# Create a style for a control in WPF

With Windows Presentation Foundation (WPF), you can customize an existing control's appearance with your own reusable style. Styles can be applied globally to your app, windows and pages, or directly to controls.

Important

The Desktop Guide documentation is under construction.

## Create a style

You can think of a Style as a convenient way to apply a set of property values to one or more elements. You can use a style on any element that derives from FrameworkElement or FrameworkContentElement such as a Window or a Button.

The most common way to declare a style is as a resource in the Resources section in a XAML file. Because styles are resources, they obey the same scoping rules that apply to all resources. Put simply, where you declare a style affects where the style can be applied. For example, if you declare the style in the root element of your app definition XAML file, the style can be used anywhere in your app.

<Application x:Class="IntroToStylingAndTemplating.App"
xmlns="http://schemas.microsoft.com/winfx/2006/xaml/presentation"
xmlns:x="http://schemas.microsoft.com/winfx/2006/xaml"
xmlns:local="clr-namespace:IntroToStylingAndTemplating"
StartupUri="WindowExplicitStyle.xaml">
<Application.Resources>
<ResourceDictionary>

<Setter Property="FontSize" Value="15" />
<Setter Property="FontWeight" Value="ExtraBold" />
</Style>

</ResourceDictionary>
</Application.Resources>
</Application>


If you declare the style in one of the app's XAML files, the style can be used only in that XAML file. For more information about scoping rules for resources, see XAML Resources.

<Window x:Class="IntroToStylingAndTemplating.WindowSingleResource"
xmlns="http://schemas.microsoft.com/winfx/2006/xaml/presentation"
xmlns:x="http://schemas.microsoft.com/winfx/2006/xaml"
xmlns:d="http://schemas.microsoft.com/expression/blend/2008"
xmlns:mc="http://schemas.openxmlformats.org/markup-compatibility/2006"
xmlns:local="clr-namespace:IntroToStylingAndTemplating"
mc:Ignorable="d"
Title="WindowSingleResource" Height="450" Width="800">
<Window.Resources>

<Setter Property="FontSize" Value="15" />
<Setter Property="FontWeight" Value="ExtraBold" />
</Style>

</Window.Resources>
<Grid />
</Window>


A style is made up of <Setter> child elements that set properties on the elements the style is applied to. In the example above, notice that the style is set to apply to TextBlock types through the TargetType attribute. The style will set the FontSize to 15 and the FontWeight to ExtraBold. Add a <Setter> for each property the style changes.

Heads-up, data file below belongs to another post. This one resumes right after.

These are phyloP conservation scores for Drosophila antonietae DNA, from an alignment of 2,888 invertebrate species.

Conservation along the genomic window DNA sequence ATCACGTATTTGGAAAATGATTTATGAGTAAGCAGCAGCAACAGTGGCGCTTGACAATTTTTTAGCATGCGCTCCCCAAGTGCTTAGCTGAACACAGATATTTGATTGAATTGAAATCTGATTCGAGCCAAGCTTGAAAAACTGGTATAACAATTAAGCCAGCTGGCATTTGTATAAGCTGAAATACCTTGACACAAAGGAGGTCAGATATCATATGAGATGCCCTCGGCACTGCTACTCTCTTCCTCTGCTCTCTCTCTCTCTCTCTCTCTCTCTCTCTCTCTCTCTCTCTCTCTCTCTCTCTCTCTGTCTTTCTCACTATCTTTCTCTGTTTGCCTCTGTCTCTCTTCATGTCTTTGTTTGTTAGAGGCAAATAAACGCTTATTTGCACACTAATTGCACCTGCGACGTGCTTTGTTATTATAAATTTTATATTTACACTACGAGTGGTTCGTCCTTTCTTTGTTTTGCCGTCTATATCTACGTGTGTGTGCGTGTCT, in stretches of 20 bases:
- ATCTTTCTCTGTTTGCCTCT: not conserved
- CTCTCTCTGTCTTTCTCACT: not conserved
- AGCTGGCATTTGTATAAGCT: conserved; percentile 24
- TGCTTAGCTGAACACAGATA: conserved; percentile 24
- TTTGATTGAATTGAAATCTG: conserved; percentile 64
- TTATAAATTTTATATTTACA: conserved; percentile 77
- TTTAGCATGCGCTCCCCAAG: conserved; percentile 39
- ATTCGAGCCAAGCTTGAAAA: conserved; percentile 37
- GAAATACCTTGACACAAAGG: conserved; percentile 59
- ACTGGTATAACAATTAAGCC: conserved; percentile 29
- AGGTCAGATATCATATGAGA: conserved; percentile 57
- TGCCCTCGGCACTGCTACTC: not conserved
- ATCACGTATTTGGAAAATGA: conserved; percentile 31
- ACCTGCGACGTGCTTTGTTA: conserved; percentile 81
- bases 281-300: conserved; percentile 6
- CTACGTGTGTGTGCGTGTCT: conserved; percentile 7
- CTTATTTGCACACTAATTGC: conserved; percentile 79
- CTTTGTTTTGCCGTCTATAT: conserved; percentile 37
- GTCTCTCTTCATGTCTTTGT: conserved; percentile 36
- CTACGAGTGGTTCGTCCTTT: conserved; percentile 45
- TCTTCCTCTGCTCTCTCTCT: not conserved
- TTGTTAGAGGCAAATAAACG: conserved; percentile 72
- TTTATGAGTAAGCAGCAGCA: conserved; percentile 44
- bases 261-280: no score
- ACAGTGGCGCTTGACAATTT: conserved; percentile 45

## Apply a style implicitly

A Style is a convenient way to apply a set of property values to more than one element. For example, consider the following TextBlock elements and their default appearance in a window.

<StackPanel>
<TextBlock>My Pictures</TextBlock>
<TextBlock>Check out my new pictures!</TextBlock>
</StackPanel>


You can change the default appearance by setting properties, such as FontSize and FontFamily, on each TextBlock element directly. However, if you want your TextBlock elements to share some properties, you can create a Style in the Resources section of your XAML file, as shown here.

<Window.Resources>
<!--A Style that affects all TextBlocks-->
<Style TargetType="TextBlock">
<Setter Property="HorizontalAlignment" Value="Center" />
<Setter Property="FontFamily" Value="Comic Sans MS"/>
<Setter Property="FontSize" Value="14"/>
</Style>
</Window.Resources>


When you set the TargetType of your style to the TextBlock type and omit the x:Key attribute, the style is applied to all the TextBlock elements scoped to the style, which is generally the XAML file itself.

Now the TextBlock elements appear as follows.

## Apply a style explicitly

If you add an x:Key attribute with value to the style, the style is no longer implicitly applied to all elements of TargetType. Only elements that explicitly reference the style will have the style applied to them.

Here is the style from the previous section, but declared with the x:Key attribute.

<Window.Resources>
<Style x:Key="TitleText" TargetType="TextBlock">
<Setter Property="HorizontalAlignment" Value="Center" />
<Setter Property="FontFamily" Value="Comic Sans MS"/>
<Setter Property="FontSize" Value="14"/>
</Style>
</Window.Resources>


To apply the style, set the Style property on the element to the x:Key value, using a StaticResource markup extension, as shown here.

<StackPanel>
<TextBlock Style="{StaticResource TitleText}">My Pictures</TextBlock>
<TextBlock>Check out my new pictures!</TextBlock>
</StackPanel>